Here is a video summary of 1 Timothy:
Paul’s letters to Timothy and to Titus are called “The Pastoral Letters,” as both Timothy and Titus are pastors sent by Paul. Timothy is serving as the pastor for the Ephesian church while Paul is away; most traditional scholars believe Paul is in prison in Rome near the end of his life (around 65 AD), though there is considerable debate on this topic. Each of these letters has a different feel that the other Pauline letters; Paul uses different vocabulary and different ideas as he speaks to these pastors.
A major emphasis in 1 Timothy is the instruction to “guard the faith” (6:20) and maintain “sound teaching” (1:10, 4:6, 6:3). These themes appear in 2 Timothy as well. How are we called to “guard the faith” and maintain “sound teaching” today? In what ways are we, like the Ephesians, tempted by false doctrines?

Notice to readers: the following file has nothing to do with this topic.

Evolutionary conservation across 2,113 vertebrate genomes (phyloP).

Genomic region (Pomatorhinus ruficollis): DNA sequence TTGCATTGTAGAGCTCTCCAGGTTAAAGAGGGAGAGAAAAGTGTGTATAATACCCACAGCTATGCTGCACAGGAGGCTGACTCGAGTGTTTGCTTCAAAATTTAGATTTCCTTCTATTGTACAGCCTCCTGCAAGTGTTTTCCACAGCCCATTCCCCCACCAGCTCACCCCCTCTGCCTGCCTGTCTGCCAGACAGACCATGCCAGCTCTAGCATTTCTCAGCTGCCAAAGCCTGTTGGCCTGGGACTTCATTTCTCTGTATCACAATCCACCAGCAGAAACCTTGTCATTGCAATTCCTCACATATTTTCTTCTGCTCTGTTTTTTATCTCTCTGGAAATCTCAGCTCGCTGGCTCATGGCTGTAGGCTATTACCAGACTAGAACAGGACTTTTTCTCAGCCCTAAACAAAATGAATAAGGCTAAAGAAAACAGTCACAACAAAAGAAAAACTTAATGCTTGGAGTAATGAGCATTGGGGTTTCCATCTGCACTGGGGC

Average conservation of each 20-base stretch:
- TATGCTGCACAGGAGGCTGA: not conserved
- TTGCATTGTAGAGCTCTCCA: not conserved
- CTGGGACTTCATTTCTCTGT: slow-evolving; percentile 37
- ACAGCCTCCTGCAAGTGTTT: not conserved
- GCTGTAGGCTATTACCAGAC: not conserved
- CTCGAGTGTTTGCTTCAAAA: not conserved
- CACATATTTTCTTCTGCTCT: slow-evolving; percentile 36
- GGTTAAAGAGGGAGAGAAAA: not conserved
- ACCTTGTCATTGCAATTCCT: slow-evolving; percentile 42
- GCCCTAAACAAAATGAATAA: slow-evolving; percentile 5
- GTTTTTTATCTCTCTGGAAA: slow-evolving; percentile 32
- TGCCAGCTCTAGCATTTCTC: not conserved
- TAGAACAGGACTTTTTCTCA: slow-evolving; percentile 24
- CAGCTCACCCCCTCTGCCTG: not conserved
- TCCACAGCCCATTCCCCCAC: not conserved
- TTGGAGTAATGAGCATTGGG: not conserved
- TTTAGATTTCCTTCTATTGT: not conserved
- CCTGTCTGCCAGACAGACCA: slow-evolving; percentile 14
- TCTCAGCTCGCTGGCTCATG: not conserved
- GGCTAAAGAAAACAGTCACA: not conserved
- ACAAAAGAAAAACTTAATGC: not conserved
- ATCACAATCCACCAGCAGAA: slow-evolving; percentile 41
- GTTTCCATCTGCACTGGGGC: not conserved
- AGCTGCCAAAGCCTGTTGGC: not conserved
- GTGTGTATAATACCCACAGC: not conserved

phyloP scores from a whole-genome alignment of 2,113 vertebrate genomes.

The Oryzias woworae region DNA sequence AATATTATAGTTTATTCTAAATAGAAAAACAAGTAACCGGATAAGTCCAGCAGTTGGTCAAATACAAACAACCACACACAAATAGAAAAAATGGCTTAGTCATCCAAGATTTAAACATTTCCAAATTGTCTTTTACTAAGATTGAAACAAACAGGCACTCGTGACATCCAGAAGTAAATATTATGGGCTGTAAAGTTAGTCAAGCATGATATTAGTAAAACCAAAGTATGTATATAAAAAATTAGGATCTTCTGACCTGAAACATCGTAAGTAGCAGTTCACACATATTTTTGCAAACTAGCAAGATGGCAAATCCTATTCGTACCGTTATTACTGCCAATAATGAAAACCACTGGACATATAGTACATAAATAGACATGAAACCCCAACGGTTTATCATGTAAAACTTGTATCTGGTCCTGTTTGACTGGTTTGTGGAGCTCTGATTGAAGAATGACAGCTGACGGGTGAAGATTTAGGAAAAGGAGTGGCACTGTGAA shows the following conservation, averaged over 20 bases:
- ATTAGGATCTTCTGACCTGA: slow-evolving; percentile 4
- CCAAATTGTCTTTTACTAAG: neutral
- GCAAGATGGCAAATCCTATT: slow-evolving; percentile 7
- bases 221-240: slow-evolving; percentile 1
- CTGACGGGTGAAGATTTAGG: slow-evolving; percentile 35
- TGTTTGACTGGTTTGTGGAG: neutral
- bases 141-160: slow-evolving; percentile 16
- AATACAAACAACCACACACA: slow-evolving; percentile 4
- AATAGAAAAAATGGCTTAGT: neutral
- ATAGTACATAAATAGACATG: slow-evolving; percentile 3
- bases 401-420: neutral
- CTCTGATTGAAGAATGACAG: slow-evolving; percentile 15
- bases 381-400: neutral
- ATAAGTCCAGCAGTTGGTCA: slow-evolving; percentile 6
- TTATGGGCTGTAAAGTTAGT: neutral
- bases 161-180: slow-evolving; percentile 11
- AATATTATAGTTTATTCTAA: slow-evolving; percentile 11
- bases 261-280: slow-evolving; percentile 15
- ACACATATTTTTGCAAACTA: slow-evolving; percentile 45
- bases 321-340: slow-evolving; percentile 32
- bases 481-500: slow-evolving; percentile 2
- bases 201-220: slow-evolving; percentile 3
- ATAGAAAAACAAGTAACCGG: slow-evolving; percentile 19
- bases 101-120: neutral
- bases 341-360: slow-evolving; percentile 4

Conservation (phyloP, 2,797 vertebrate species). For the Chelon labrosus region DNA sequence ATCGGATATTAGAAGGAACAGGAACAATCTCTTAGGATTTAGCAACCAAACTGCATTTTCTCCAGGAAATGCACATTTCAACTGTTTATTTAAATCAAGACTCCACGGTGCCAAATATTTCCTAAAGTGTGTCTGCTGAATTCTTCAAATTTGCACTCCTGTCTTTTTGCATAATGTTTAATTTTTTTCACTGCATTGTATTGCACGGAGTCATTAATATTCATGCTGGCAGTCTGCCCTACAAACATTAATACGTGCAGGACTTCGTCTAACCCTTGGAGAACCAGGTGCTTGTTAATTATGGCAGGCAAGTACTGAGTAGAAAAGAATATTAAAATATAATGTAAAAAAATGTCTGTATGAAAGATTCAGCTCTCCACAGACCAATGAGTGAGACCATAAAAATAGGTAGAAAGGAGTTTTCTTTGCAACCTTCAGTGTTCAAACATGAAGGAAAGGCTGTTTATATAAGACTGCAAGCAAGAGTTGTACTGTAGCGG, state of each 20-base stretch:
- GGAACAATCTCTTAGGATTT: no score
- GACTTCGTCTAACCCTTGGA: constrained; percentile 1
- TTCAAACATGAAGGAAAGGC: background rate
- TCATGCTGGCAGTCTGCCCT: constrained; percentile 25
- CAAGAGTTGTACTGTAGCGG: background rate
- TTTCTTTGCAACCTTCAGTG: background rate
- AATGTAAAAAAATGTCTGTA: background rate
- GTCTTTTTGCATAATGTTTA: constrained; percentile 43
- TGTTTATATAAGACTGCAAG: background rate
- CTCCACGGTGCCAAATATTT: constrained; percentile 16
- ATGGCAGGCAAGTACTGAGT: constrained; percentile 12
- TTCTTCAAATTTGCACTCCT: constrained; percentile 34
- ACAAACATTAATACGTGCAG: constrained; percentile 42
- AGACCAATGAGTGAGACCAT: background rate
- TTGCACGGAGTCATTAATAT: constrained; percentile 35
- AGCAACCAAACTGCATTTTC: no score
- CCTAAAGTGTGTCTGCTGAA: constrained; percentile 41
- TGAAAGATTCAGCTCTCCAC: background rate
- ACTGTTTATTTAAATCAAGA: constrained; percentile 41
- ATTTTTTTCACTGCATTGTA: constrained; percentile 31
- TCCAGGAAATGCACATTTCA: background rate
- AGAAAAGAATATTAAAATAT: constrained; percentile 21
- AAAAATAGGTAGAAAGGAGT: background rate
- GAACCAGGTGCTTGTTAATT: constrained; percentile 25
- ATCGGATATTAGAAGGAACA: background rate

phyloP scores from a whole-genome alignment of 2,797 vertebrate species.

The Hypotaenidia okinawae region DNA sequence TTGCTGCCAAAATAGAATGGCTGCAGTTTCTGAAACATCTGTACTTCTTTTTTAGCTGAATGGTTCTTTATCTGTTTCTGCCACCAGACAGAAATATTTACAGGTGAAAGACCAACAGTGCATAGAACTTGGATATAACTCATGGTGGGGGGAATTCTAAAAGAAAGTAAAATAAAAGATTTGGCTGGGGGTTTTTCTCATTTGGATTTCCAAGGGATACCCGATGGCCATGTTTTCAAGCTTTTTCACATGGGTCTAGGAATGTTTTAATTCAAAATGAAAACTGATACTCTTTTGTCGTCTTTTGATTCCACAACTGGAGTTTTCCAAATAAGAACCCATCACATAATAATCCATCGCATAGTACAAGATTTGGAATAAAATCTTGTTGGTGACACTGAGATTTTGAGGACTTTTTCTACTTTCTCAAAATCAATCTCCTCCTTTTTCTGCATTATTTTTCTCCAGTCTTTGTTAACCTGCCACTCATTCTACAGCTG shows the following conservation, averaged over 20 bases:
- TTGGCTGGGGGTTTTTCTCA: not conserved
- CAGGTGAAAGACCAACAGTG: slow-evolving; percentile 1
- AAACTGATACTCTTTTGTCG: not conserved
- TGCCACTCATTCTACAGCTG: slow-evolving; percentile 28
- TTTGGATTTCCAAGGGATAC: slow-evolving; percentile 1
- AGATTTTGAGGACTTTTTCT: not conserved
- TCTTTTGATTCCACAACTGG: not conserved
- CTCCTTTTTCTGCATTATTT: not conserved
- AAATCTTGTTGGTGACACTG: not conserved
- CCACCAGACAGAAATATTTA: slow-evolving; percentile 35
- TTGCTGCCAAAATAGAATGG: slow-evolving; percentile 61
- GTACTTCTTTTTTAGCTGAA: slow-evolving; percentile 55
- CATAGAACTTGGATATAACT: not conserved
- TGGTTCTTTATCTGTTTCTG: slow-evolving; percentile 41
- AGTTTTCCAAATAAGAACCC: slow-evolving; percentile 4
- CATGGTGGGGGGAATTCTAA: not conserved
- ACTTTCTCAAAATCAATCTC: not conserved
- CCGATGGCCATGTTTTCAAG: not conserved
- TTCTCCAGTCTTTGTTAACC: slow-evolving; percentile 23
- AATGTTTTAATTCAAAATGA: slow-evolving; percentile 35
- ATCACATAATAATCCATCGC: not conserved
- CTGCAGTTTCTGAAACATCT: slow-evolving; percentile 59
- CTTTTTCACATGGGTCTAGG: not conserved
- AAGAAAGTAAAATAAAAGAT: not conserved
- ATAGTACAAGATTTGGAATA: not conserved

One of the great challenges in 1 Timothy appears in 2:8-15. Without the rest of Scripture, this passage would lead us to believe that women cannot be leaders in the church, and that they are saved not through faith in Jesus but through childbearing. Of course, when read with the rest of the New Testament, neither of those ideas make sense. How do you reconcile this passage with the rest of the letters of Paul?
1 Timothy 6:10 is a famous passage. How does this speak to you today?
Paul tells his spiritual son Timothy to “fight the good fight of the faith.” Are you fighting the good fight of the faith, too?
2 Timothy is a short letter but contains the beautiful story of faith passed down from Timothy’s grandmother, to his mother, to him. It serves as a testimony of the power of Christ-centered families. We also see in 2 Timothy that Paul appears to believe he is at the end of his earthly life (see 4:6-8). What strikes you about this passage?
Stick with your reading this week! 2 Timothy and Titus are the last of Paul’s 13 letters.
Grace and Peace,